Conquer chaos and recapture the precious space you previously defined.

If having your family at home all day, every day is messing up your space, and you’re day and night seem to walk together, regain composure with these simple tips.

1. Reduce clutter

It doesn’t matter how organized you are – too many toys always keep the mess of your house waiting to happen. Fortunately, getting kids to the idea of ​​disposing of their belongings is easier than it sounds.

The trick is to make it an opportunity for them to define themselves and their interests. Encourage children to make a stack of “baby toys” to give away, and ask them to put away toys they are no longer interested in, such as action figures from a forgotten TV show. Separating these toys will help them appreciate how much they have grown and rediscovered the toys they love.

2. Choose toys wisely

Since you can get away with them for a while, it is necessary to choose when choosing to buy toys. To make the toy more meaningful for your child, only buy it for holidays, occasions, and special gifts – don’t be shy to ask relatives to do the same.

Avoid toys that are poorly made (cheap), age-inappropriate, not necessarily large, useless, or anything tied to a movie unless you repeatedly play every day. The best toys are versatile, encourage creativity, and are easy to make, such as Legos, wooden train tracks, and doll sets.

3. Leave some toys out of reach

If you’re always looking for play dough pieces and puzzles on sofa cushions, this is the time to put them on the top closet shelf. Setting up this messy toy as a “family toy” will give you more quality time with your child instead of rubbing pen marks on the curtains.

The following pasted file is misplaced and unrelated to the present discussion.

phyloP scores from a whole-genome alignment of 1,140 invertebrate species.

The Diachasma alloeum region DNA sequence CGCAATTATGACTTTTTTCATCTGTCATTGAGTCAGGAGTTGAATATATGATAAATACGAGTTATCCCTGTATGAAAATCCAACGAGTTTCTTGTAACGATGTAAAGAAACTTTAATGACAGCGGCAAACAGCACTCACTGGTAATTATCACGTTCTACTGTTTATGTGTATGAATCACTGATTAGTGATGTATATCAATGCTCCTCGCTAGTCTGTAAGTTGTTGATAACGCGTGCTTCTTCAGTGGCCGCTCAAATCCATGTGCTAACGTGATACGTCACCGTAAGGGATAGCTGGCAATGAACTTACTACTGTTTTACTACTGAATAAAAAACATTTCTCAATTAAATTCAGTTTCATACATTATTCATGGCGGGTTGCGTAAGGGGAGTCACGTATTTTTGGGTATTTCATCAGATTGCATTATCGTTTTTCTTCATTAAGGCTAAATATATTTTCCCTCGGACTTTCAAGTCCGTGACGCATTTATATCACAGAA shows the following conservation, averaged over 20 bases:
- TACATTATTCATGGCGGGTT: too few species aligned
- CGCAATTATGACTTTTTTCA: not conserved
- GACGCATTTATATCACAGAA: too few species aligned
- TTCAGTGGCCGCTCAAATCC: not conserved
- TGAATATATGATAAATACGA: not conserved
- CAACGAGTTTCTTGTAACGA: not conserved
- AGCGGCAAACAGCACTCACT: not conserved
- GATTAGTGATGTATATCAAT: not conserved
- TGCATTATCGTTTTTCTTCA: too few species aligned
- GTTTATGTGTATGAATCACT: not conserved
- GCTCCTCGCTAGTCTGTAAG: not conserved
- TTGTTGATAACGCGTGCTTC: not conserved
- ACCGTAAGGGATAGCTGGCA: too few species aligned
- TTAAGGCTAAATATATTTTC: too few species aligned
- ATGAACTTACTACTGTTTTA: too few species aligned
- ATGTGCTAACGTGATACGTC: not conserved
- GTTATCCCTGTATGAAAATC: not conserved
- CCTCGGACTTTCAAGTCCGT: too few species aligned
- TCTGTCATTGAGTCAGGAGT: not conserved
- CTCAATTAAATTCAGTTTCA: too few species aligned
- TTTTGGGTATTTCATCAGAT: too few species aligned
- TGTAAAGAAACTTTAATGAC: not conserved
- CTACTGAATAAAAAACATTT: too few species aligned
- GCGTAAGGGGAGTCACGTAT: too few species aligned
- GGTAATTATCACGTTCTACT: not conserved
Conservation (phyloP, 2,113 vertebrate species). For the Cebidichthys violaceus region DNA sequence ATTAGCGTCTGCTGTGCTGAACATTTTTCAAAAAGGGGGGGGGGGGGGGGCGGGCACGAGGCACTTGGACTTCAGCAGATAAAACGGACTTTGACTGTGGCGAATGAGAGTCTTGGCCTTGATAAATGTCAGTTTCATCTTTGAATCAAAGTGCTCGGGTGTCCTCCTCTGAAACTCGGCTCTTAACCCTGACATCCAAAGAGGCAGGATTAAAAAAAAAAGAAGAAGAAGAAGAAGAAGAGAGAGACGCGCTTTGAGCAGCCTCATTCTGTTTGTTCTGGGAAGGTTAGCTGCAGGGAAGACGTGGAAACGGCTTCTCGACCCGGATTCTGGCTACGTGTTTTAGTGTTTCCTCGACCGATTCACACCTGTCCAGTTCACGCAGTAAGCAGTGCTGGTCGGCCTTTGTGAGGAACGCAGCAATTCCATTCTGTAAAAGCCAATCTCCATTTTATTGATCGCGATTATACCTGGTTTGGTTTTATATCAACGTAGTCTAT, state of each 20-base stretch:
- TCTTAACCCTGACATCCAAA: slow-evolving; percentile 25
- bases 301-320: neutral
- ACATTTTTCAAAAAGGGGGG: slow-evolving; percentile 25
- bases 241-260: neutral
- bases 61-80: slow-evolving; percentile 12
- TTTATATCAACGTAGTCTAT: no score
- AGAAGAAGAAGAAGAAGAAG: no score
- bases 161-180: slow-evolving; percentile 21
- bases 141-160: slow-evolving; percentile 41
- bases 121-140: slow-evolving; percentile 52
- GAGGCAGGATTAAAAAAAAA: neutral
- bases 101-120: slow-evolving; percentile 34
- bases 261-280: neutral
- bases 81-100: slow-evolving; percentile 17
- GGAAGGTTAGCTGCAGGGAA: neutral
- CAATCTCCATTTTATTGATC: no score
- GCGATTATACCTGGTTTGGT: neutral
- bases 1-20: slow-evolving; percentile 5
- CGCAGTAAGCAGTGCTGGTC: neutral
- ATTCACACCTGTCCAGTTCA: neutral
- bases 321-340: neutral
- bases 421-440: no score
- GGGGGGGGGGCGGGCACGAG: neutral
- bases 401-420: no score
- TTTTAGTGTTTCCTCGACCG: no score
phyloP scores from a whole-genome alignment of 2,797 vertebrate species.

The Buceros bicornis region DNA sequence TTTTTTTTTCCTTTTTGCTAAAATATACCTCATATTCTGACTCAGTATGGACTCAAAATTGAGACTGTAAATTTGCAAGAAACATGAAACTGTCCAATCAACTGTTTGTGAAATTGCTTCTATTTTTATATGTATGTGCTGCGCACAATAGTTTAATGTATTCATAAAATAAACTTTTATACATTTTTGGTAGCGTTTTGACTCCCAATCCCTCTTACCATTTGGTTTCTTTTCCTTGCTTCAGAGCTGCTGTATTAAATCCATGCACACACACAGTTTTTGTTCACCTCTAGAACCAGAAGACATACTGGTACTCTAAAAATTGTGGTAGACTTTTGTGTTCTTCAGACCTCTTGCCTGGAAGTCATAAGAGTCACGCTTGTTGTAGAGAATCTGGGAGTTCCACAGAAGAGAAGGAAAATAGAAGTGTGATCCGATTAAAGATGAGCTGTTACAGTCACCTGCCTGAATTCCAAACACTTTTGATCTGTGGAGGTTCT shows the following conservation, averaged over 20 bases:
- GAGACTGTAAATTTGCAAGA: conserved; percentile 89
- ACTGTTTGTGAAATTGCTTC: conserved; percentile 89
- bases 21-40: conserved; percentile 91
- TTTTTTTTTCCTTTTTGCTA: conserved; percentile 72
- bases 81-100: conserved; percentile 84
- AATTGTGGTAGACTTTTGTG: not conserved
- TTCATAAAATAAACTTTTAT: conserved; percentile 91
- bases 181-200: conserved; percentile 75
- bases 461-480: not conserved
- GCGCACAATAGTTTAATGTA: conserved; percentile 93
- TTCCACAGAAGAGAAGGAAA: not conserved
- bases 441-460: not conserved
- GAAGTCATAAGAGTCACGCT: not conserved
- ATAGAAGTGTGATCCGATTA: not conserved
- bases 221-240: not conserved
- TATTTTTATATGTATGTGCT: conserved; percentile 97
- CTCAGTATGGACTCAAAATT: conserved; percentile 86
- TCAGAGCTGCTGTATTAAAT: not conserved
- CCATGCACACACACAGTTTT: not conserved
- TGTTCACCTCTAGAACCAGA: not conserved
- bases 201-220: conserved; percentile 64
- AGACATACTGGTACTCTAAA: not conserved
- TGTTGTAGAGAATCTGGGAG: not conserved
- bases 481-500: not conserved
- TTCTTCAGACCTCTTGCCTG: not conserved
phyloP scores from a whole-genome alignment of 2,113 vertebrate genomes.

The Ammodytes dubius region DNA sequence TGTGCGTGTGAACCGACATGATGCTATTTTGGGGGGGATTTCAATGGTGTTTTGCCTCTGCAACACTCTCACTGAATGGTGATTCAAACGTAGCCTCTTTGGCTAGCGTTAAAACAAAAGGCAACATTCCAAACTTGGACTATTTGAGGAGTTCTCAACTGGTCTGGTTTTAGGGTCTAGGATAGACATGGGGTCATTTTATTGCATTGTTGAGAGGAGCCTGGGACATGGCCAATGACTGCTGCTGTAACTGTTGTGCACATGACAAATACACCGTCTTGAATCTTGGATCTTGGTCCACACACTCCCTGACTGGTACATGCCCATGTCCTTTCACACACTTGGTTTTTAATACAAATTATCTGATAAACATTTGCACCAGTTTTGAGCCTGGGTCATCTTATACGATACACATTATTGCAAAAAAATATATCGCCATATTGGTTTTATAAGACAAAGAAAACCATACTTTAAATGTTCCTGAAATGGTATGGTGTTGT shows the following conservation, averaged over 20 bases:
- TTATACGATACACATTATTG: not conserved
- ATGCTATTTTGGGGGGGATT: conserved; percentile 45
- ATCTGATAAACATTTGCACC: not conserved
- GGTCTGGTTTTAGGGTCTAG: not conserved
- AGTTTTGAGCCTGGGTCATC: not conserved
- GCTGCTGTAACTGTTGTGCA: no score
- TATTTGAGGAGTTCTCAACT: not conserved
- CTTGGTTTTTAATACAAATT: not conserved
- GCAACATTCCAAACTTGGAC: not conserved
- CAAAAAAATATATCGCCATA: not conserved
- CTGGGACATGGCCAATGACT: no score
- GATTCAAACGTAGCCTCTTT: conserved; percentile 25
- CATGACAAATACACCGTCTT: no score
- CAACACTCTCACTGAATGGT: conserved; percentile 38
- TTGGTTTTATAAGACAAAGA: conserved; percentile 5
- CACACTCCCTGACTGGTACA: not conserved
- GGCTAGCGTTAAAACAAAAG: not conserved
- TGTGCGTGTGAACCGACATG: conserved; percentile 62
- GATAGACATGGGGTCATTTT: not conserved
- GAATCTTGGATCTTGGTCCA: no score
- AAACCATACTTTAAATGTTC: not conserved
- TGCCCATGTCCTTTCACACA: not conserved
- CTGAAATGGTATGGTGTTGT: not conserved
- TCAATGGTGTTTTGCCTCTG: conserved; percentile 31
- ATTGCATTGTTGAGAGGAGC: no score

Also, try to set aside games, games, and puzzles for rainy days. This ensures that you always get a trick for a sick day or when piercing relatives are visiting.

4. Set limits

If toys are already scattered on every surface of your home available, don’t worry! You can get orders quickly in your home by setting a few basic rules, such as “no toys in the kitchen” or setting a limit on the number of toys allowed per night.

Although it may seem a bit harsh, children are generally happier when they are given clear expectations and some surprises. That’s why it’s important to monitor and choose every night, no matter how tired you feel at that time.

5. Give children property rights

Getting toys is not necessarily boring. Babies, toddlers, and older children can have fun fixing and getting it, as long as it’s not a negative experience. This means you need to set aside enough time to have fun without having to count “1, 2, and 3” or shout empty threats.

The good thing about taking extra time to pick up is that you and your child can do fun things like grab a block with a blanket or send toys around the house by tricycle. If you are happy enough, your child will finally pick it up without being asked.

6. Give each house a toy

Without a simple organizational system, recruitment can be a big headache. Don’t throw everything in a big toy box; there is a better way.

Buy a set of matching plastic paragraphs and place it on the wall where your child can store and choose toys with ease. Define one box for Legos, one for stuffed animals, one for train tracks … you get the idea.

Use a stack of plastic boxes for smaller toys such as boxcars and dolls. Sort it out further by storing puzzle pieces, doll costumes, and other distractions in a Ziploc bag.

7. Touch the book

That is not your imagination. The pile of storybooks on the couch is actually getting higher, and if you wait any longer, it’s likely to turn into a giant pile.

Worse, your child uses those books to stop and postpone p time

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